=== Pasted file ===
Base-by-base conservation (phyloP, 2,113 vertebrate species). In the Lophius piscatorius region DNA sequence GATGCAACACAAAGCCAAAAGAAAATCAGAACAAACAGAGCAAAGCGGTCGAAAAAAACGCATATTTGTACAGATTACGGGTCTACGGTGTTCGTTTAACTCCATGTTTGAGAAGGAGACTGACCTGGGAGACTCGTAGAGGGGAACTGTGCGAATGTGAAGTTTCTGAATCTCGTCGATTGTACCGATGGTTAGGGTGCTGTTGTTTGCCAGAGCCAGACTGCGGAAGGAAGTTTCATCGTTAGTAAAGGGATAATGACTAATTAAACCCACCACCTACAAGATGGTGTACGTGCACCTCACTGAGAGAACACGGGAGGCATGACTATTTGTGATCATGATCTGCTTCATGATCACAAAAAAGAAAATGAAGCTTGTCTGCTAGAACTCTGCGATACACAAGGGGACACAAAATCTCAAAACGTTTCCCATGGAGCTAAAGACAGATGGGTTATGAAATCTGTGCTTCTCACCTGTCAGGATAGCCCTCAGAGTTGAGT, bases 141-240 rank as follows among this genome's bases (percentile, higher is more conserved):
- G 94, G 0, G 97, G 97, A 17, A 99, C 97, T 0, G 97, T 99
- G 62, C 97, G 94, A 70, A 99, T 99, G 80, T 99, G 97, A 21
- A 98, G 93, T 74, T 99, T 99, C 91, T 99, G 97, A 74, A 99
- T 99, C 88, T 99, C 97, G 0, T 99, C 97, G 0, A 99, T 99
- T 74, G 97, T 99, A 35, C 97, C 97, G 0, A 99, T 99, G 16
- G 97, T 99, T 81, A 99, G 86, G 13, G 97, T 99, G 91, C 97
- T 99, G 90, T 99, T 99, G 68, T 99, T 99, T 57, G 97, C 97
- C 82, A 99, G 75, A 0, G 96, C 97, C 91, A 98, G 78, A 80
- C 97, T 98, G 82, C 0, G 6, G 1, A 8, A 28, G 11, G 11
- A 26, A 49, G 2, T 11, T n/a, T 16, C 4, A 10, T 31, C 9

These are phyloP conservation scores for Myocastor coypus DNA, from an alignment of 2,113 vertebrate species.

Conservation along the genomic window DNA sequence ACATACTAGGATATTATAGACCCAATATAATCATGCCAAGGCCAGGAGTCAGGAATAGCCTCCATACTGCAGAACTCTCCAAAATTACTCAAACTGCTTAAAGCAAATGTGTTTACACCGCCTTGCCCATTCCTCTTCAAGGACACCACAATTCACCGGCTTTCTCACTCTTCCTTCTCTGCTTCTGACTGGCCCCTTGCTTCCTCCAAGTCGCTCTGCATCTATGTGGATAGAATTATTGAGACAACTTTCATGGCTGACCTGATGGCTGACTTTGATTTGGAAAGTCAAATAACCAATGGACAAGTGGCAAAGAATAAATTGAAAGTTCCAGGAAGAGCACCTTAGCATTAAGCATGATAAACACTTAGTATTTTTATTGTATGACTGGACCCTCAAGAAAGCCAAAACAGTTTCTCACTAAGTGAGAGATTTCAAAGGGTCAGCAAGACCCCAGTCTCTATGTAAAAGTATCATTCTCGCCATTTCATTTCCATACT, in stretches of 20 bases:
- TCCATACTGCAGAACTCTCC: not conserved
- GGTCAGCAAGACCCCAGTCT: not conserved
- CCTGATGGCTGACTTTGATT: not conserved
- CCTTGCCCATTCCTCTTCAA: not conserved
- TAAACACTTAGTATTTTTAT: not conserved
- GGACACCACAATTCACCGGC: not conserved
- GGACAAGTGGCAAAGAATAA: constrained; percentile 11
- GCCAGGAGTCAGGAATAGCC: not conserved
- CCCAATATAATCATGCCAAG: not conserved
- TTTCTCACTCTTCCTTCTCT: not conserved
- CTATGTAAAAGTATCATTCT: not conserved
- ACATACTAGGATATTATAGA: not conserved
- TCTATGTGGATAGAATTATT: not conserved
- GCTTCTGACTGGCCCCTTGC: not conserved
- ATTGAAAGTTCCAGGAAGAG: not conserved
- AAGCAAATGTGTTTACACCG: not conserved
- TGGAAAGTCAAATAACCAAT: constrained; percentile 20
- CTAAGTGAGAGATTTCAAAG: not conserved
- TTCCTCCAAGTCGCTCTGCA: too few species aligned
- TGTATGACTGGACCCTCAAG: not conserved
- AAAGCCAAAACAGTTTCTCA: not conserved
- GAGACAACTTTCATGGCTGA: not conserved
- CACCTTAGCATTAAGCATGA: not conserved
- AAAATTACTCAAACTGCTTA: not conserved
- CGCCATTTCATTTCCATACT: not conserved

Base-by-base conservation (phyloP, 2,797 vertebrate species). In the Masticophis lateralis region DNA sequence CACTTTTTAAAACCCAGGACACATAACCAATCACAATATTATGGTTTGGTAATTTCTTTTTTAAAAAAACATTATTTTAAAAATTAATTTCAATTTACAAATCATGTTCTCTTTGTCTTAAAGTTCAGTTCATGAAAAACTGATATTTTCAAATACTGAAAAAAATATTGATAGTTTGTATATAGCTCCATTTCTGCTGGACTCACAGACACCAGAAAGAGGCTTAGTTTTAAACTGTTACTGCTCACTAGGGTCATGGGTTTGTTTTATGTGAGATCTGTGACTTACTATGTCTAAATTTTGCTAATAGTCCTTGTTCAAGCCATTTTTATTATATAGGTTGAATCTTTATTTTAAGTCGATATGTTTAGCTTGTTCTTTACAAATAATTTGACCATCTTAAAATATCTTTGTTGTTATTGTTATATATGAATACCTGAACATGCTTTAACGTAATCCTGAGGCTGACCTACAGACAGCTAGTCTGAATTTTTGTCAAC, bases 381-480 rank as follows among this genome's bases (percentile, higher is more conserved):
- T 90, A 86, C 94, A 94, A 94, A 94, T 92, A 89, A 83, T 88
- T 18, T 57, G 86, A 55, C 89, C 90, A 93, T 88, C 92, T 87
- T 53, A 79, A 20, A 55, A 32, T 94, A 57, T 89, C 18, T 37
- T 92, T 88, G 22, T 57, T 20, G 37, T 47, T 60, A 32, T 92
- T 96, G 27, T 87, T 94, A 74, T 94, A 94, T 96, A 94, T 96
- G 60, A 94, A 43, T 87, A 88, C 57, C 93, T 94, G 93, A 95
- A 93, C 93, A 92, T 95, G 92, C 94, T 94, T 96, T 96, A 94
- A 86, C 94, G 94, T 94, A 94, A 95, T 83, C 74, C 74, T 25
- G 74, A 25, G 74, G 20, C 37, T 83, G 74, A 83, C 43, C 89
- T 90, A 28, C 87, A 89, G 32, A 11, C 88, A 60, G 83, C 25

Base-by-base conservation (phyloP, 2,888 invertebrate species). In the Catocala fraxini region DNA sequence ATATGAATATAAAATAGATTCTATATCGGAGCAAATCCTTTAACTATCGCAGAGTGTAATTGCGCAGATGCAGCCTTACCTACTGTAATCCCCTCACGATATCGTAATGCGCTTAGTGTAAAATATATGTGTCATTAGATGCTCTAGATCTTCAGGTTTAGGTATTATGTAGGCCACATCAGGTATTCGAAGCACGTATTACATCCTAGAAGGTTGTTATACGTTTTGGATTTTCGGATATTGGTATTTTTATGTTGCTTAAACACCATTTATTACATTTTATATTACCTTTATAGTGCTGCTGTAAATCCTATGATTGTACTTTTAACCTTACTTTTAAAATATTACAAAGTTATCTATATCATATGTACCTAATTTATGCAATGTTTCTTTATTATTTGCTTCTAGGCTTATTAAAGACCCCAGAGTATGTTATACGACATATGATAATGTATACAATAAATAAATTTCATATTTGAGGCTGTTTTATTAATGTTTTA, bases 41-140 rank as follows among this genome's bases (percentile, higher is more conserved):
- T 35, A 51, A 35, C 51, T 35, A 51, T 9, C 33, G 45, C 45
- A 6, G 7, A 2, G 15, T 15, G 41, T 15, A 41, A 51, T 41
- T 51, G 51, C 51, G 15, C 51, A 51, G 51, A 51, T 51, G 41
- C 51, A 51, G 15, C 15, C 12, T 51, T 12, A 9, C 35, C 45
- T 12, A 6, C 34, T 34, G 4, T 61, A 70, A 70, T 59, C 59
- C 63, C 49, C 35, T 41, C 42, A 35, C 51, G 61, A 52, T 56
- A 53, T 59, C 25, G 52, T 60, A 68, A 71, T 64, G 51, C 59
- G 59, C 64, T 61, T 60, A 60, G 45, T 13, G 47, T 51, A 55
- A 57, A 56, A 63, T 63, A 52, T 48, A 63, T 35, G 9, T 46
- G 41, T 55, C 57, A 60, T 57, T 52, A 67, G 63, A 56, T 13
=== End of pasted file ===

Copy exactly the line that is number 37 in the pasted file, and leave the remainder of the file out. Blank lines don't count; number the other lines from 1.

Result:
- AAAATTACTCAAACTGCTTA: not conserved